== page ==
Death Becomes Her: The Best Cult Camp Film of the 1990s

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Death Becomes Her, 1992(Film still)

On the anniversary of its release, we examine one of the the most achingly camp black comedies ever made

It’s not often you see a zombified Meryl Streep and Goldie Hawn going head-to-head in immortal combat with the shovels meant to dig their own graves. Unless you are watching Death Becomes Her (1992), that is. Directed by Robert Zemeckis, the achingly camp black comedy chronicles Streep and Hawn as Madeleine Ashton, a fading actress, and Helen Sharp, an aspiring writer, as two frenemies battling over the affections of plastic surgeon Dr. Ernest Menville (played by Bruce Willis, as a nebbish shadow of his former self). When Madeline steals Dr. Menville from Helen, taking him as her husband, Sharp vows to exact vengeance on her rival, and simultaneously gives a whole a new definition to the idiom ‘hell hath no fury like a woman scorned’.

In the midst of all this melodrama, Lisle von Rhoman – acted by Isabella Rossellini on her best Lynchian form – turns up, offering both Ashton and Sharp the elixir of life (which promises to give them ten years of youth and beauty, whilst also reversing their ageing process). Von Rhoman also embodies a second idiom: ‘if it seems to good to be true, it probably is’; for when the two women meet rather slapstick ends under the influence of her potion, they wind up as the walking dead, bound together for all eternity through a mutual love of botulinum toxin and bitchiness. On the anniversary of the film’s release, we look back at some its important life lessons; particularly the need to be incredibly cautious around marble staircases. 

1. Beware of a woman in tap shoes and marabou

When Dr. Menville and Helen – a newly engaged couple – first encounter Madeline, she is performing on stage as part of the cast of musical production Sweet Bird of Youth. Naturally, this involves a chorus line of men dressed as busboys with whom Ashton tapdances, luring Ernest into submission with each click of her heel and flick of her marabou feather boa. Helen, who is “the kind of girl who couldn’t say sexual without blushing”, tests Ernest’s loyalty by introducing him to Madeline in her dressing room. “I have absolutely no interest in Madeline Ashton!” he says to his sweetheart, before the scene cuts to the plastic surgeon and actress getting married, as a livid Helen watches on wringing a handkerchief as though it were Madeline’s neck.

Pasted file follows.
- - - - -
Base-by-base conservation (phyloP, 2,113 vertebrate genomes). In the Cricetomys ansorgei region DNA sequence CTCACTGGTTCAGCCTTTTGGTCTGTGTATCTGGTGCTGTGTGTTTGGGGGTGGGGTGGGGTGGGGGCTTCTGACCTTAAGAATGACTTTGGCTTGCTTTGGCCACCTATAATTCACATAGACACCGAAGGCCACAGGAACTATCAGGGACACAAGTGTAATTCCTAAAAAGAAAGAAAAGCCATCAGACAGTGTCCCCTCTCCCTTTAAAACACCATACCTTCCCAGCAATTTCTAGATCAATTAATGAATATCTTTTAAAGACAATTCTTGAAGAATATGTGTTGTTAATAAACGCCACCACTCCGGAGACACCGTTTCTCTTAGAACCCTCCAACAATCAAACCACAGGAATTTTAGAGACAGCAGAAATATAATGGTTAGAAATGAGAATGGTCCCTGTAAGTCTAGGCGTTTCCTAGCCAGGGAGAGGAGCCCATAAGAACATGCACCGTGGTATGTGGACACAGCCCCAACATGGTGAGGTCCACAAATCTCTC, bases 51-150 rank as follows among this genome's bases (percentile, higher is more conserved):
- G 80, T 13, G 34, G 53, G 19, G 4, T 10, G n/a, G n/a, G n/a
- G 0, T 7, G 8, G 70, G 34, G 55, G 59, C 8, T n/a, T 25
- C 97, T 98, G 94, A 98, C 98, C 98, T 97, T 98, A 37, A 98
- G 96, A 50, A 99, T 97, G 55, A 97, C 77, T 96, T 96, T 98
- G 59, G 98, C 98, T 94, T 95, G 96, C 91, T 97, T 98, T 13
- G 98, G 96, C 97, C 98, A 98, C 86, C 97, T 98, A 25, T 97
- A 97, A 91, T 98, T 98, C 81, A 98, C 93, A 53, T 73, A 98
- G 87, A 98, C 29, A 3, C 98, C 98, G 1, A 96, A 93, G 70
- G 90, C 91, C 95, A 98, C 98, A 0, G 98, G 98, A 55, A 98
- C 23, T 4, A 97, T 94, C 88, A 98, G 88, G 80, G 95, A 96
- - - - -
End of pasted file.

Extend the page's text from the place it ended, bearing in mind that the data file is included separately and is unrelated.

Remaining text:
2. Revenge is a dish best served cold (and eaten with fingers)

Seven years later, we see Helen – overweight, depressed and living alone with 600 cats (relatable) – repeatedly watching films in which Madeline Ashton’s character is murdered, and eating a tub of ice cream with her fingers. She is eventually put into psychiatric care, where her therapist advises that the best way to cure herself would be to “completely eliminate” Ashton from her life. Fast forward another seven years, and a successful Helen appears on the red carpet of her own book launch, looking like Veronica Lake, had she been dressed by Gianni Versace. Naturally, Madeline is overwhelmed with jealousy, proving that when it comes to revenge, biding your time is always the best approach.

3. Avoid strange cocktails presented in Fabergé eggs

To emulate Helen’s newfound preternatural looks, Madeline goes to extreme lengths. On a tip-off from one of her plastic surgeons, she visits the castle of mysterious beautician Lisle von Rhoman, who is dressed in a halter-neck top made from half of Beyond Retro’s jewellery section, and surrounded by three male servants, who collectively could have been Germany’s 1987 Eurovision entry. Von Rhoman presents her magical anti-ageing tonic to Ashton in a Fabergé Egg-like vessel, with the actress then downing the glowing purple liquid in a single gulp. Remember, novelty cocktails can be tempting, but best to stick with a glass of dry white wine if you’re not quite sure what to expect. 

4. Be careful on spiral staircases

Enamored with the effects of Von Rhoman’s elixir, Madeline immediately returns to the Hollywood mansion she shares with Ernest, changing into a skin-tight black bodysuit and pink organza wrap. Undoubtedly, she looks beyond fierce and ready to come for anyone who deigns to cross her path. This obviously happens to be Dr. Menville, who makes the terrible mistake of calling his wife a “cheap, tacky little tramp”. Her retaliation is swift and cutting: “You’re a tragic boozy FLACCID clown – FLAAAAAACCIIIDDDD,” she taunts. This proves to be the last straw for her long-suffering husband, who subsequently throttles Madeline at the top of their spiral staircase, the soles of her brand new Escada pumps slipping on the smooth marble surface and causing her to tumble to her ‘death’. 

5. Friends really are forever

It turns out, as the film’s title suggests, that neither Madeline nor Helen can die, as they have both paid a special visit to the turrets of Isabella Rosselini’s bizarre beauty fortress. (This is revealed when Helen has a rather unfortunate run-in with Madeline and a shotgun, the weapon blowing a hole directly through her taut abdominal muscles, rendering her vital organs null and void.) After a non-beating heart-to-heart, they make friends again, and bond over the fact that they are both now destined to roam the streets of Beverly Hills as the living dead for all of eternity. Aww.